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Installing a regular Java plugin is IMHO a real security risk for non-IT people. Normally Java applets run in a sandbox and the applet cannot do anything harmful to your computer.

If an applet, however, needs to do something like read-only accessing your filesystem e.g. uploading an image, you have to give it more privileges. Usually that's ok but I think not everyone knows that you give the applet the same privileges to your computer as your user has! And that's everything Java asks you:

Java security question

That looks as 'harmful' as a self-signed SSL certificate on a random page where no sensitive data is exchanged. The user will click on Run!

You can try that at home using JyConsole, that's Jython (Python on Java)!

Simply type in python code, e.g.

import os
os.system('cat /etc/passwd')

or worse DON'T TYPE IN THAT CODE ON YOUR COMPUTER!!!

import os
os.system('rm -rf ~')

...

Does anyone know how you can disable the possibily of privilege escalation? And by the way, does anyone know why SUN displays only a dialog as harmless as the one shown above (the self-signed-SSL-certificate-dialog from Firefox 3 and above is much clearer here!)?

Live sample from my computer:

jyconsole sample

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1 Answer 1

up vote 3 down vote accepted

Absolutely not an official answer:

From 6u10, files can be read by applets using the java.jnlp API. The user first gets a warning dialogue (which I wish would be removed) and then a file open browser. The applet can only read the file that the user selects for it through the file chooser.

Currently you can prevent users from trusting 'content' by going to the Java Control Panel, selecting the Advanced tab. First tick box under security is currently "allow user to grant permissions to signed content@. Second tick box is "Allow user to grant permission to content from an untrusted authority".

The scariness of the security dialog should roughly match that of comparable industry players, such as Microsoft's ActiveX and Adobe's AIR.

(Disclosure: I work in Java SE Security.)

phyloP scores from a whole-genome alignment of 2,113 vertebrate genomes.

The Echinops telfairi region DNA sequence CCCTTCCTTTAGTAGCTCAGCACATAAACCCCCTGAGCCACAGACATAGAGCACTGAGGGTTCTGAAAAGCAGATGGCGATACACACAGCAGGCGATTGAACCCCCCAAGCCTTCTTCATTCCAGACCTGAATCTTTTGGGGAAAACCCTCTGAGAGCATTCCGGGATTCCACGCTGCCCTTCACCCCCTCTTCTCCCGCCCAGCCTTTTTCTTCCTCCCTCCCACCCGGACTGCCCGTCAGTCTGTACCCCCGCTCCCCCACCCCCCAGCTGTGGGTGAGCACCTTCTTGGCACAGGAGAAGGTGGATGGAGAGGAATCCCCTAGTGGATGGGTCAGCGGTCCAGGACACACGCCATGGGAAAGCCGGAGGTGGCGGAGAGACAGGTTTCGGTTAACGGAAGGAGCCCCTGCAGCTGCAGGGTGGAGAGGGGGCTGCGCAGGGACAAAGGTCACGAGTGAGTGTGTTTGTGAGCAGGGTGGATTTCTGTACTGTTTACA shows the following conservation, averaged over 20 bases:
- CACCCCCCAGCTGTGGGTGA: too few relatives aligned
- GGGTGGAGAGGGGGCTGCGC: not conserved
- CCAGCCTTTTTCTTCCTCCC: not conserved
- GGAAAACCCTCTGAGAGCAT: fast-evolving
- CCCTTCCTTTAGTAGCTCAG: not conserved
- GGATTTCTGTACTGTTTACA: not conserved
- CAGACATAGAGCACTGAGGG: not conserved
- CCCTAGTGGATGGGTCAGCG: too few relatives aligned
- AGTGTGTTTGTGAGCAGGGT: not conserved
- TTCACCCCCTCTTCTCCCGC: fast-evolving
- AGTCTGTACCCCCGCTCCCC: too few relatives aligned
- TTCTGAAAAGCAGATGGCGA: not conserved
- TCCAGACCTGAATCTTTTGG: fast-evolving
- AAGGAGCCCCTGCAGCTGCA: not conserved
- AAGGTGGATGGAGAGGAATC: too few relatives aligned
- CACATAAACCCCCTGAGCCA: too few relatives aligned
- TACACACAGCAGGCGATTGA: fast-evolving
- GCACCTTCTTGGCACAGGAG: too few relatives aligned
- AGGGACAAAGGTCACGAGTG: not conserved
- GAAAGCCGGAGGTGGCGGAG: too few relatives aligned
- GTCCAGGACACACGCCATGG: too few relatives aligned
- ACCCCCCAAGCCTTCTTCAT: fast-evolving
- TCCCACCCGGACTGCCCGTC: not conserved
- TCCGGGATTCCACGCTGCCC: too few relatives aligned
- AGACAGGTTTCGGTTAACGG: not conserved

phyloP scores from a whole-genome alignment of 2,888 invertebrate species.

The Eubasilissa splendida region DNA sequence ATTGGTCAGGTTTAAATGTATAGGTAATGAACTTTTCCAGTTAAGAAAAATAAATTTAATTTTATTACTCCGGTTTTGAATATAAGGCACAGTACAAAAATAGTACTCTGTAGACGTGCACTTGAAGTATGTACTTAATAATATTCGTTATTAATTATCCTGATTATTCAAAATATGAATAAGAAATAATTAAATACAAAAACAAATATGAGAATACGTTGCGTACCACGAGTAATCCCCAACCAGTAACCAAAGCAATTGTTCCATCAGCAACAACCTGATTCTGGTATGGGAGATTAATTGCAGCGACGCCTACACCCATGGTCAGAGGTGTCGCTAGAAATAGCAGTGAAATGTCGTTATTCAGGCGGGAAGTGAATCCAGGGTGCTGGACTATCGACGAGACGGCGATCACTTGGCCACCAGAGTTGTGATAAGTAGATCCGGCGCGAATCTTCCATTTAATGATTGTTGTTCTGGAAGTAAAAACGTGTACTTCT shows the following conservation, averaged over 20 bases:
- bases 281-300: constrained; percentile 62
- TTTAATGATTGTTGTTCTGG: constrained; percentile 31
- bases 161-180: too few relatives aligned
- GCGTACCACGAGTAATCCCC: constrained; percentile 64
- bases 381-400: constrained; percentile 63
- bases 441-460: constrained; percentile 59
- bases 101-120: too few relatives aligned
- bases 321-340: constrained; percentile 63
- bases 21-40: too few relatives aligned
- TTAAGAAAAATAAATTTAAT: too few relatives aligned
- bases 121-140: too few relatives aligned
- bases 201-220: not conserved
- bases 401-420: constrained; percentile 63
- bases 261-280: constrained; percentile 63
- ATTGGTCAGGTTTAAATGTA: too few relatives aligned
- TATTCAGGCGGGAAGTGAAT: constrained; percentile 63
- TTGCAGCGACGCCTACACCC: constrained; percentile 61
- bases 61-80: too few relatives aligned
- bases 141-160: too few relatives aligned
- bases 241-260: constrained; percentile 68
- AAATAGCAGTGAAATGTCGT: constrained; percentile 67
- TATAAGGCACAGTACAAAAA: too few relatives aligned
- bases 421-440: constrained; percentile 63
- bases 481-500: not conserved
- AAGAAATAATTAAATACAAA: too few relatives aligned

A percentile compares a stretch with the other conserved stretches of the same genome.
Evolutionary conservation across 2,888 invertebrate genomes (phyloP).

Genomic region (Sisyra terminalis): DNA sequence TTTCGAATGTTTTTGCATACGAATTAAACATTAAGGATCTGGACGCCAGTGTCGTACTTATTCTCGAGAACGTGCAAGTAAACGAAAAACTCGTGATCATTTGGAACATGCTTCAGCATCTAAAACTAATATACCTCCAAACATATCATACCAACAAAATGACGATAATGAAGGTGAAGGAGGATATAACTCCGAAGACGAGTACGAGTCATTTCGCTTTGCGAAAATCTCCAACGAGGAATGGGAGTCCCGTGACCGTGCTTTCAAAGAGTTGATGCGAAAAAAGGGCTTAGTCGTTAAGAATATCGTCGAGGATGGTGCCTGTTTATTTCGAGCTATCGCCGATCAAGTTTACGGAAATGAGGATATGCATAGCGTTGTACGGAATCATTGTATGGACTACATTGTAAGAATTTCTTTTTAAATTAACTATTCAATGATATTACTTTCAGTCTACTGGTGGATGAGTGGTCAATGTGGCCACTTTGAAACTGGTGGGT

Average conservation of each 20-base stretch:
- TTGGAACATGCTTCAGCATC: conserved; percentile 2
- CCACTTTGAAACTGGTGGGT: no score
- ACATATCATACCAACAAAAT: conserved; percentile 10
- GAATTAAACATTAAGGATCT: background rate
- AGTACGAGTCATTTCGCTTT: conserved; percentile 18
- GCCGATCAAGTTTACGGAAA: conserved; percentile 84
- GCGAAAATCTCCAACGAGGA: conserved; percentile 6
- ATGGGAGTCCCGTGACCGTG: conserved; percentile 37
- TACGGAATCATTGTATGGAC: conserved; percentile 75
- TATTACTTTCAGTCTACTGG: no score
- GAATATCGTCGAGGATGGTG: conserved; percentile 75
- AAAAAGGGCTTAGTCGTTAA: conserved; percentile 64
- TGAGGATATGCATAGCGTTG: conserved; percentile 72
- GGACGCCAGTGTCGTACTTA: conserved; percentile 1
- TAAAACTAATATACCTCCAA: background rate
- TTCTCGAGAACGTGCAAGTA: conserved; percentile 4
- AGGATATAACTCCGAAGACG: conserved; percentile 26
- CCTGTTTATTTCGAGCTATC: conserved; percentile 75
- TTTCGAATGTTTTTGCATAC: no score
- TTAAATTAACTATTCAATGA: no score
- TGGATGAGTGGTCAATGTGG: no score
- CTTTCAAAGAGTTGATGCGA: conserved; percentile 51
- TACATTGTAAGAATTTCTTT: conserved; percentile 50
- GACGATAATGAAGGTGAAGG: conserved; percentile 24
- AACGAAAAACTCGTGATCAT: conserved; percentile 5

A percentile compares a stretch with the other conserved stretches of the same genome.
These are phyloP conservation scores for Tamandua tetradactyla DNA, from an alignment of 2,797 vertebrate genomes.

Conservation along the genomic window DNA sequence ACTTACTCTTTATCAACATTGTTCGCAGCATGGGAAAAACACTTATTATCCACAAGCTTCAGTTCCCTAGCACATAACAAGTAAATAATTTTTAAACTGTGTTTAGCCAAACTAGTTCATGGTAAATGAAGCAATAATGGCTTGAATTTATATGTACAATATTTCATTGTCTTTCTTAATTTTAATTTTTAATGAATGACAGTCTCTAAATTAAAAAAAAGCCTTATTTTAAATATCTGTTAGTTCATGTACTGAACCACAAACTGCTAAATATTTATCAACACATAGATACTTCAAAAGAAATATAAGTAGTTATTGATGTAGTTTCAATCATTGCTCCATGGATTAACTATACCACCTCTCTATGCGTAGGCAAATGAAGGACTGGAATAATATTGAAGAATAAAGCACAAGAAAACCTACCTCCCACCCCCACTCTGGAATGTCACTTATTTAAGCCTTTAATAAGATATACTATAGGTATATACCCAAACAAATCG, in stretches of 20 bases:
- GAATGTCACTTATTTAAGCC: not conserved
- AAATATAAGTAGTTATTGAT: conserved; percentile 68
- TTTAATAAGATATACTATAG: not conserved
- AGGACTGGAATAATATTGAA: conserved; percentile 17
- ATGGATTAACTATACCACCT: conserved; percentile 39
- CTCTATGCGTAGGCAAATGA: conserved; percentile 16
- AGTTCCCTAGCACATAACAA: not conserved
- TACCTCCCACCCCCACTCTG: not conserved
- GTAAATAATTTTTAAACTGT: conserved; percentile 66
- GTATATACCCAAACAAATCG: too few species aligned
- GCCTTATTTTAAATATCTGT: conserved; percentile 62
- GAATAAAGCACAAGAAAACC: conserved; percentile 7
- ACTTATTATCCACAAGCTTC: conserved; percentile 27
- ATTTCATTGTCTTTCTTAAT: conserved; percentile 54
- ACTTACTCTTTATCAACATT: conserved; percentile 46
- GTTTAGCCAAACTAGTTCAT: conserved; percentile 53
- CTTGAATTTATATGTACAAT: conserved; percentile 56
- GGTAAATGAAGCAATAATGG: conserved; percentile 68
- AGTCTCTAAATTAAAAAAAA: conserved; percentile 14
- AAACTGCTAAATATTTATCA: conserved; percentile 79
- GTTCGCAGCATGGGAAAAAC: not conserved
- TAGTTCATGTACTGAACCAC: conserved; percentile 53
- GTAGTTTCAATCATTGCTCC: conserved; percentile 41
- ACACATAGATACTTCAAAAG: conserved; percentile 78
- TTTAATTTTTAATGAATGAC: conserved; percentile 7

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1  
Thanks for your answer Tom, I tried that ControlPanel setting and it works fine! Don't you think "Allow user to grant permission to content from an untrusted authority" should be false by default? Do you consider the actual default as a huge security problem, too (as I do)? –  Johannes Weiß Oct 5 '09 at 15:05
    
I would love it to be the default. I think we're almost at the point where non-EV certs could be automatically rejected by default. However, from a practical standpoint that just ain't gonna happen. Browsers first, and we'll probably follow the crowd (no promises). –  Tom Hawtin - tackline Oct 6 '09 at 4:10
    
Ok, but with JAAS is should be possible to give the applet "some" permissions, such as "read files from my desktop". Or "read only access" to my computer, no? The actual situation is: permit everything or nothing at all. –  Johannes Weiß Oct 24 '09 at 18:20
1  
Perhaps such a feature could be added to PlugIn/WebStart/JNLP. It doesn't exist at the moment. If such a feature were to be added, the level of Java security permissions is a bit low. It's easy for an apparently innocuous permission to be leveraged with random bits of functionality to form a full attack. Really you would want a designed for purpose API in the model javax.jnlp. –  Tom Hawtin - tackline Oct 26 '09 at 1:57

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